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Facebook is killing comedy
Facebook has created a centrally designed internet. It’s a lamer, shittier looking internet. It’s just not as cool as an internet that is a big, chaotic space filled with tons of independently operating websites who are able to make a living because they make something cool that people want to see.

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Facebook is an absolutely fine repository for the names of people I’ve met in my life, and for photos I have of those people, and it would be a nice memorial to my life when I’m dead. But it has no business being a publisher, and they don’t even like to acknowledge that that’s what they are. Facebook hides behind all of this machinery, when what they’re doing is very human. Recommending things for people is a personal act, and there are people who are good at it. There are critics. There are blogs. It’s not beneficial to us to turn content recommendations over to an algorithm, especially one that’s been optimized for garbage.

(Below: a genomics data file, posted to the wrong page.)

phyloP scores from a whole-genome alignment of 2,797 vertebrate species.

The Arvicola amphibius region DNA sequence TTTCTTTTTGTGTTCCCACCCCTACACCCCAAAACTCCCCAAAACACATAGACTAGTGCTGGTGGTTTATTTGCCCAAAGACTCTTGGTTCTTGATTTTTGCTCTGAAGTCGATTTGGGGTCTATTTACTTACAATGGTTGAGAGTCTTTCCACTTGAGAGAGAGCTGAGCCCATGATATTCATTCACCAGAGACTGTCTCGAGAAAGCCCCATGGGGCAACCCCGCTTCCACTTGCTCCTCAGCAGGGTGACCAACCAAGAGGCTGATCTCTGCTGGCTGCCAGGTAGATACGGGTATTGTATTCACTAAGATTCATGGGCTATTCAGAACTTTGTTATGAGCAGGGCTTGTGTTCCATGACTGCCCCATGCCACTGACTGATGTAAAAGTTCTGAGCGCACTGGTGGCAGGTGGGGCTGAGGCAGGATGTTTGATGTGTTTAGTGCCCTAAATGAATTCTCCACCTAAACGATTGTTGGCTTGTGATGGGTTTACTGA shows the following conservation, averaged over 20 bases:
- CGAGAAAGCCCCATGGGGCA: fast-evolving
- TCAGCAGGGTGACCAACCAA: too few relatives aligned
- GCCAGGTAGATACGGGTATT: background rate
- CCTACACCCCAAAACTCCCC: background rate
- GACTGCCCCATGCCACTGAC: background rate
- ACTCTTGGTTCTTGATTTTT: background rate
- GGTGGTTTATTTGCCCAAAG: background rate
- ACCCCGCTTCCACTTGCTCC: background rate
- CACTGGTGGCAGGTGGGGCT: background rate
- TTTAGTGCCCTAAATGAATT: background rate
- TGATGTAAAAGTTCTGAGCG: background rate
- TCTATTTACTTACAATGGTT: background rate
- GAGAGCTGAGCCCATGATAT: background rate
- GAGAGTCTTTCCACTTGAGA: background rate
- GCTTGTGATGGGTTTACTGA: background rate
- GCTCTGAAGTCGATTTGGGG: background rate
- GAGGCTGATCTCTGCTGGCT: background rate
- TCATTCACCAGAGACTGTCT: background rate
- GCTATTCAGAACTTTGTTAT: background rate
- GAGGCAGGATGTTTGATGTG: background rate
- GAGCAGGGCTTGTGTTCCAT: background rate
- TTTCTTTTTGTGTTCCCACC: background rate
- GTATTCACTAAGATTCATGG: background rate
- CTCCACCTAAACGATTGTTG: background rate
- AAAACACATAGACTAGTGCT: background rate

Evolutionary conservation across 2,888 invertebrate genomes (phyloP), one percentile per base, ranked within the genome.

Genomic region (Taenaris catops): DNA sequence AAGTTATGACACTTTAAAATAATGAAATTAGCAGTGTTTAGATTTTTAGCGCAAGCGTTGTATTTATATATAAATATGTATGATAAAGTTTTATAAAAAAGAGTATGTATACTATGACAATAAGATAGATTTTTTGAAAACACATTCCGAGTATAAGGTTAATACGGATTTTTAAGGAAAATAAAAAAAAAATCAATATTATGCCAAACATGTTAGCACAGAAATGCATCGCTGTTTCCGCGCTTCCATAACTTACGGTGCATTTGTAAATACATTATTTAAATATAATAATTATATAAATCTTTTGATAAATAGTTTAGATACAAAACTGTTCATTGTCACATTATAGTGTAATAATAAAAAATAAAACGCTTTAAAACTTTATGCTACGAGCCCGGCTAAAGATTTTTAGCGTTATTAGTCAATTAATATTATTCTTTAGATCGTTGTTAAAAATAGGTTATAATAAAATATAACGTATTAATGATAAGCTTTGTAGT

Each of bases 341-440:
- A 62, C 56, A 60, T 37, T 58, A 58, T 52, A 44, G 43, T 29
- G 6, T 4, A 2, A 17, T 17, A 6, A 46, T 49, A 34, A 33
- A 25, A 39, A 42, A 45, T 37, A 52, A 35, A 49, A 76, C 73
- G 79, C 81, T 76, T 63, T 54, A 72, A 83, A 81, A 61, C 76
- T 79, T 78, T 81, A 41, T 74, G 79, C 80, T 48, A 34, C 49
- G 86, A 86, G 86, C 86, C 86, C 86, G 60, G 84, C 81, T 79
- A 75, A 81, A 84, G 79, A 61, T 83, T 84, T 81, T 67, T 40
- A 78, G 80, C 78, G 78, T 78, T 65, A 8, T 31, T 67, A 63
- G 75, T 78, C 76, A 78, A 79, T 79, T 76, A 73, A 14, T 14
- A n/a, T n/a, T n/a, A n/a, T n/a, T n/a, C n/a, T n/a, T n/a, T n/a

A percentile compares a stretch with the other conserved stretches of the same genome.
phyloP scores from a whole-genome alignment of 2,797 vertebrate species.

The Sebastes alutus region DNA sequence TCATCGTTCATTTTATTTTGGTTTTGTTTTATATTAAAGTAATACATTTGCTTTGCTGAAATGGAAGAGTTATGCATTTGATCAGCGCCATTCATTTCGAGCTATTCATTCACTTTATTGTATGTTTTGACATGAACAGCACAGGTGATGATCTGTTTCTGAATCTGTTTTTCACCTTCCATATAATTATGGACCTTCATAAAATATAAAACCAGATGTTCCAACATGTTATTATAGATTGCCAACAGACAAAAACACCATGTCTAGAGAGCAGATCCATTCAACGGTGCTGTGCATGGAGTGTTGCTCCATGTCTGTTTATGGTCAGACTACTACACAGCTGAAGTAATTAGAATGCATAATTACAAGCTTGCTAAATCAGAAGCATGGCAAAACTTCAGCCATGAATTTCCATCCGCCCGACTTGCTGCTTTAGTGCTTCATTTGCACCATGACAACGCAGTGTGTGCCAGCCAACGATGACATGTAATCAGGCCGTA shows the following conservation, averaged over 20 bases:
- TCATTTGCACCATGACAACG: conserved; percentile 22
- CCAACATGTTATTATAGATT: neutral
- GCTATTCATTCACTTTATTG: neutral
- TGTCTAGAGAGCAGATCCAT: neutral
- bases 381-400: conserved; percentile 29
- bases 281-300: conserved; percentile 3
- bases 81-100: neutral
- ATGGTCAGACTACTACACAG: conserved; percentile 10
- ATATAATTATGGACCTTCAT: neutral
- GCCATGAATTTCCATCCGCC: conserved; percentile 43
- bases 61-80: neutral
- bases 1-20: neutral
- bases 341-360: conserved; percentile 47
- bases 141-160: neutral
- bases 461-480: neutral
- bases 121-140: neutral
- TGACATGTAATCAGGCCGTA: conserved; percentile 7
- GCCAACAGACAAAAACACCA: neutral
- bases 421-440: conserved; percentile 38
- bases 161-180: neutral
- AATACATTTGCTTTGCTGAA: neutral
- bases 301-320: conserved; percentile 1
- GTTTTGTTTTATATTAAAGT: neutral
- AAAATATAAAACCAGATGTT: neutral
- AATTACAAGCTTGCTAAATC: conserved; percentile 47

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Facebook flattens out content, but it is also flattening out people. It’s turning us into robots. I’m going to sound like Alex Jones here, but this is how it works. Facebook needs humans to be as predictable as robots, because their business model is if you pay Facebook a certain amount of money for a certain amount of reach, they need to guarantee you get it. So in order for that to be dependable and sellable, people need to be essentially as reliable as bots. You just keep showing someone the same thing over and over until they engage with it. Or you get rid of everything else that’s interesting and make a world where all you get is your Facebook-optimized feed — that’s all the nourishment you will get, just your feed. A flattened internet is a predictable internet, and a flattened person is a predictable person.
facebook  technology  comedy 
february 2018 by xianoforange
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